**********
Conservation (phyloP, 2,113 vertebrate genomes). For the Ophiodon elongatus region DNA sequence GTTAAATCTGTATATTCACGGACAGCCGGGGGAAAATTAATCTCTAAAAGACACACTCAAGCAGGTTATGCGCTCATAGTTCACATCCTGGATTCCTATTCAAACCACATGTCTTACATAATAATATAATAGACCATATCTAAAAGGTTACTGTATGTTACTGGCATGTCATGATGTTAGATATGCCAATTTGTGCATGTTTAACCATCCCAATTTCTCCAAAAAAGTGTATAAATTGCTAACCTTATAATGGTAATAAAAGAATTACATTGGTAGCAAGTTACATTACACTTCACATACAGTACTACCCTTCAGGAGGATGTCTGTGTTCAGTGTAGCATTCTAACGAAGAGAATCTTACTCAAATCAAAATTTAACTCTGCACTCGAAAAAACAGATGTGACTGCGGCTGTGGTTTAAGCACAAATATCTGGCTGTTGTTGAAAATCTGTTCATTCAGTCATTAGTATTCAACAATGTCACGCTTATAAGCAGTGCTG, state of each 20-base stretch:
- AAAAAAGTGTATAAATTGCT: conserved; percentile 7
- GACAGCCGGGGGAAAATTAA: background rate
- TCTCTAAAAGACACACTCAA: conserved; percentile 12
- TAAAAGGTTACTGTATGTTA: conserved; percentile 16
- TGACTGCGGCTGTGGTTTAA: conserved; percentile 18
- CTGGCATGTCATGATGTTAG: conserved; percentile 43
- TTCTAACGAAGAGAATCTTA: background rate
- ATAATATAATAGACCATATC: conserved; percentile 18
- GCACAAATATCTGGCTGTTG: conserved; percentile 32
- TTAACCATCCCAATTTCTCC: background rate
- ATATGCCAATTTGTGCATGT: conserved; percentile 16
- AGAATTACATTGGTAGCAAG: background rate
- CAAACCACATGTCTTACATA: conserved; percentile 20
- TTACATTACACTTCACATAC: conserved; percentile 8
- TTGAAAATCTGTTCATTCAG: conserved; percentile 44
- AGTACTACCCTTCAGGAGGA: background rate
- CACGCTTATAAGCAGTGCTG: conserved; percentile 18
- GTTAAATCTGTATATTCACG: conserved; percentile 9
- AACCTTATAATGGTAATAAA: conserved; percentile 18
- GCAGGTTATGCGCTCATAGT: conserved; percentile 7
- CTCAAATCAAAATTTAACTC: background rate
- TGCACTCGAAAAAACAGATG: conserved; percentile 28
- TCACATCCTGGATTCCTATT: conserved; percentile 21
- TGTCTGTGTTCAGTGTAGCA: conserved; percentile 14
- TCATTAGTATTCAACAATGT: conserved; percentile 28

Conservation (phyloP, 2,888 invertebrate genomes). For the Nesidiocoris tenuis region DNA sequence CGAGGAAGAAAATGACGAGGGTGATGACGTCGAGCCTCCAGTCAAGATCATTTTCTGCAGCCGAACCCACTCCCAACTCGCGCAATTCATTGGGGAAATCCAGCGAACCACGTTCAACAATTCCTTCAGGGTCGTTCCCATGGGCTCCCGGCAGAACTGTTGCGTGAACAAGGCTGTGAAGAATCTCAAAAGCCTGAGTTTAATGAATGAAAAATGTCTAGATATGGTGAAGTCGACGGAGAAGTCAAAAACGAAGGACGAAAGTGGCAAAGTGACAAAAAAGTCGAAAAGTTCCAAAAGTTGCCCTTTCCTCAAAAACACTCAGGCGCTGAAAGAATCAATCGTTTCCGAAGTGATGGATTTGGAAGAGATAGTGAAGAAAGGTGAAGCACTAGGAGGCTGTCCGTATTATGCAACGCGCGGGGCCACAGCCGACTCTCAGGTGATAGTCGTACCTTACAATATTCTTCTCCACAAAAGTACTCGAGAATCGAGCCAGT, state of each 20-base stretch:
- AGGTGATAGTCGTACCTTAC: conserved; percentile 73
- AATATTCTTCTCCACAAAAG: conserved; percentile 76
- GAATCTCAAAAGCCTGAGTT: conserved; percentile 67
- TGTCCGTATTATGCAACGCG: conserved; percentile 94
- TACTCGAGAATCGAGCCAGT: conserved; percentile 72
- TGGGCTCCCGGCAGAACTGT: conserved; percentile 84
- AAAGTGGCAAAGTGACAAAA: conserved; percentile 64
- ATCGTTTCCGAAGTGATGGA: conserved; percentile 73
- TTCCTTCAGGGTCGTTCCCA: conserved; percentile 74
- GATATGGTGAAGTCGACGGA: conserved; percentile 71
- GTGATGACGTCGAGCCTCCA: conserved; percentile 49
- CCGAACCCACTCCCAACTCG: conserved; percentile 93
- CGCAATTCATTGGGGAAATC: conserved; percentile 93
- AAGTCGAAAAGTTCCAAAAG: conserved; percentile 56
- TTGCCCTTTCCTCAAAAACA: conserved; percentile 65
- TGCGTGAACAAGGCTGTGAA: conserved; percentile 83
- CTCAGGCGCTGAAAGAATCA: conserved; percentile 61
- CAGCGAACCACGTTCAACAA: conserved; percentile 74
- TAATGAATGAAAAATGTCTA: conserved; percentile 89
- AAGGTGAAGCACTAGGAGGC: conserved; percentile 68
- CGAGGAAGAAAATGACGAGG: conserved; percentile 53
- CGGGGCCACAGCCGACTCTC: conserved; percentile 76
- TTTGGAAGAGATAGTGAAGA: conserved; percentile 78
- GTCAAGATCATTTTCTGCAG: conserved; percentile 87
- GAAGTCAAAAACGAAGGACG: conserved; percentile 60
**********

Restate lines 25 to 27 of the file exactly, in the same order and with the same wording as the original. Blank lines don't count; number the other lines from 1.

- TGTCTGTGTTCAGTGTAGCA: conserved; percentile 14
- TCATTAGTATTCAACAATGT: conserved; percentile 28

Conservation (phyloP, 2,888 invertebrate genomes). For the Nesidiocoris tenuis region DNA sequence CGAGGAAGAAAATGACGAGGGTGATGACGTCGAGCCTCCAGTCAAGATCATTTTCTGCAGCCGAACCCACTCCCAACTCGCGCAATTCATTGGGGAAATCCAGCGAACCACGTTCAACAATTCCTTCAGGGTCGTTCCCATGGGCTCCCGGCAGAACTGTTGCGTGAACAAGGCTGTGAAGAATCTCAAAAGCCTGAGTTTAATGAATGAAAAATGTCTAGATATGGTGAAGTCGACGGAGAAGTCAAAAACGAAGGACGAAAGTGGCAAAGTGACAAAAAAGTCGAAAAGTTCCAAAAGTTGCCCTTTCCTCAAAAACACTCAGGCGCTGAAAGAATCAATCGTTTCCGAAGTGATGGATTTGGAAGAGATAGTGAAGAAAGGTGAAGCACTAGGAGGCTGTCCGTATTATGCAACGCGCGGGGCCACAGCCGACTCTCAGGTGATAGTCGTACCTTACAATATTCTTCTCCACAAAAGTACTCGAGAATCGAGCCAGT, state of each 20-base stretch: